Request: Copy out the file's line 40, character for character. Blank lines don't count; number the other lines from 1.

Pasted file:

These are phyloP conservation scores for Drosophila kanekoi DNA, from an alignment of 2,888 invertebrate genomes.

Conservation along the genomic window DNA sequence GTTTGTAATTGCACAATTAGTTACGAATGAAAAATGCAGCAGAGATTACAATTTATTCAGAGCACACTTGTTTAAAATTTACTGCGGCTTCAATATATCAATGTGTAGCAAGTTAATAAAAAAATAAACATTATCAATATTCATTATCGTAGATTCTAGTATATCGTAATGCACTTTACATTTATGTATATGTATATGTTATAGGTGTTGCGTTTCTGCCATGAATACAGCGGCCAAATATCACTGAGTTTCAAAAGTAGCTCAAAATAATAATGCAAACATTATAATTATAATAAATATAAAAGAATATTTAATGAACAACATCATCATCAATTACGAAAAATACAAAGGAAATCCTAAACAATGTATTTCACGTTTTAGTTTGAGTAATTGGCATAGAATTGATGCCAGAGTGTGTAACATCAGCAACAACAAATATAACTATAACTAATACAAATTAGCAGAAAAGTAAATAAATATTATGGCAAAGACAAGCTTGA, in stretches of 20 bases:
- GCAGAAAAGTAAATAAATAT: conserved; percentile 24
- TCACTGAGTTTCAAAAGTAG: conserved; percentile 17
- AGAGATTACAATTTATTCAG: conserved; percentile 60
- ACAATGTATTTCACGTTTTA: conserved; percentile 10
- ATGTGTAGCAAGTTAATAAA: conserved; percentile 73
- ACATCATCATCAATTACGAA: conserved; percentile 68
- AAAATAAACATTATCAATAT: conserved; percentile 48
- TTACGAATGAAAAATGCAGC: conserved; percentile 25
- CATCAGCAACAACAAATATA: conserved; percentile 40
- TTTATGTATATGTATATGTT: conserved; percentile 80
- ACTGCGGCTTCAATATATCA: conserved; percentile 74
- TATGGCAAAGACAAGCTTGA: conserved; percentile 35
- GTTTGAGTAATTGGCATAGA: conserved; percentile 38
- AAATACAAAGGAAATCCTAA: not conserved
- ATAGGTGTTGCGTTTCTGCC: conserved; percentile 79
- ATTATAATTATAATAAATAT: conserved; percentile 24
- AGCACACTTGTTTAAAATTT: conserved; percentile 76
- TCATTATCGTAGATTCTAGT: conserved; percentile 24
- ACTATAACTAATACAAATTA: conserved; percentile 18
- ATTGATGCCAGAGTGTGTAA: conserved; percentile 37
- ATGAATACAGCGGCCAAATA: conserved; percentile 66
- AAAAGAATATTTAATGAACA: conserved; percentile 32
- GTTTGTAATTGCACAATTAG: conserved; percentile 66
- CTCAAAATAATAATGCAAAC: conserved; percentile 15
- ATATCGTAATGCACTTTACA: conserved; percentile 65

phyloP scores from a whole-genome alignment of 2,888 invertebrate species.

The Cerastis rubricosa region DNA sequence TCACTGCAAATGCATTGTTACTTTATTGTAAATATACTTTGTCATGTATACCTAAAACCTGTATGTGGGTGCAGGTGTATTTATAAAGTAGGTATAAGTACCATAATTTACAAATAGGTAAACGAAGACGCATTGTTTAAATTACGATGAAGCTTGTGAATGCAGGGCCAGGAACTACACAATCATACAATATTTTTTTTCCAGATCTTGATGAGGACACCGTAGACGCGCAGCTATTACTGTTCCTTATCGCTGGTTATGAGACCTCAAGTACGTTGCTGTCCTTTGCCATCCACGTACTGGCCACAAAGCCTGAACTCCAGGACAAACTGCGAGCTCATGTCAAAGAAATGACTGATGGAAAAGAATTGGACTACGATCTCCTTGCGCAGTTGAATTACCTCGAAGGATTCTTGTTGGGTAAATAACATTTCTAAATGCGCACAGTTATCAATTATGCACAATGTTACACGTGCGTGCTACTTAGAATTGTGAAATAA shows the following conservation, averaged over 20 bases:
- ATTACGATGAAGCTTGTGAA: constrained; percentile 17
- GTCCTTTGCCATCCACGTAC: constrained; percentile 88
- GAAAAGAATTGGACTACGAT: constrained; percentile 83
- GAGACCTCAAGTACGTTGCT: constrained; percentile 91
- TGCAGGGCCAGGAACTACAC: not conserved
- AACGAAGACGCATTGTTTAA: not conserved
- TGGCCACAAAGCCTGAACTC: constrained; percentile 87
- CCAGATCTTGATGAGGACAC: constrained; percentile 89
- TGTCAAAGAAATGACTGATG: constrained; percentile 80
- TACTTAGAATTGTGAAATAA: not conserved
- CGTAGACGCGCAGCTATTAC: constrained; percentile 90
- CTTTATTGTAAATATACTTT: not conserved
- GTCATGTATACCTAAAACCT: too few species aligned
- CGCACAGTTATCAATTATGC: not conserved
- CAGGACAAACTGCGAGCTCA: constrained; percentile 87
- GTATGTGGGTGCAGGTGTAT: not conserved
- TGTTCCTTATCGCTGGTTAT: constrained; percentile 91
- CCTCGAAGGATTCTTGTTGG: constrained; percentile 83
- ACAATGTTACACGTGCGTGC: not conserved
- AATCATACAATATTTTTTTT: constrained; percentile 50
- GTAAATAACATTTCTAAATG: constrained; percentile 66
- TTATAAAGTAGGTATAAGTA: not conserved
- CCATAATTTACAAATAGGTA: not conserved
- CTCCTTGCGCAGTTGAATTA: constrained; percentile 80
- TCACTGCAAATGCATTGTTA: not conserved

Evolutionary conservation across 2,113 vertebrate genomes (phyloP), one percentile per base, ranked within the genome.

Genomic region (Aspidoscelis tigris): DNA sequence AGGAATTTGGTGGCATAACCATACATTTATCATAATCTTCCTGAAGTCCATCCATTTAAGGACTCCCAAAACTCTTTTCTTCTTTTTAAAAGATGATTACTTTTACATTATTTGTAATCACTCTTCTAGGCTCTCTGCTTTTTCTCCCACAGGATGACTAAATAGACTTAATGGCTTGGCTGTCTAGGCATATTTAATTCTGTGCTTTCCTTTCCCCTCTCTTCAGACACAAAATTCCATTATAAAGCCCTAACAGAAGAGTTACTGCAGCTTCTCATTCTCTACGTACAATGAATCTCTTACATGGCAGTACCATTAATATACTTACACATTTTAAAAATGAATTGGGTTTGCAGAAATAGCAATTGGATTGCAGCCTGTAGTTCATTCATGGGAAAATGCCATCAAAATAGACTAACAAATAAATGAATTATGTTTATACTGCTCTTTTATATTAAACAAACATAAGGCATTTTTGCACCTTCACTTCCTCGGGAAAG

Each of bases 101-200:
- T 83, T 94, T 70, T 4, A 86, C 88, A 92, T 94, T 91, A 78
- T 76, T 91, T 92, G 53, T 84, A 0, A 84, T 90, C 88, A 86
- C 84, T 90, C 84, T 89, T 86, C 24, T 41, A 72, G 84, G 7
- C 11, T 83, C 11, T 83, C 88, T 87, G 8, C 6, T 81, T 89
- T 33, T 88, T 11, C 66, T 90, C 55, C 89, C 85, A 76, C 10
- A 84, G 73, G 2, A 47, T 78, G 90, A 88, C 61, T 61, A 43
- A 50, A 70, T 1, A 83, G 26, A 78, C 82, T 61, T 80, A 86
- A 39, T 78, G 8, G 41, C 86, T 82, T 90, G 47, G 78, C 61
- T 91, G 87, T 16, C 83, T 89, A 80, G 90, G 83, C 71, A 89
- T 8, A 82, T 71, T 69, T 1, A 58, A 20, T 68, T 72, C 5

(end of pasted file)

- CGTAGACGCGCAGCTATTAC: constrained; percentile 90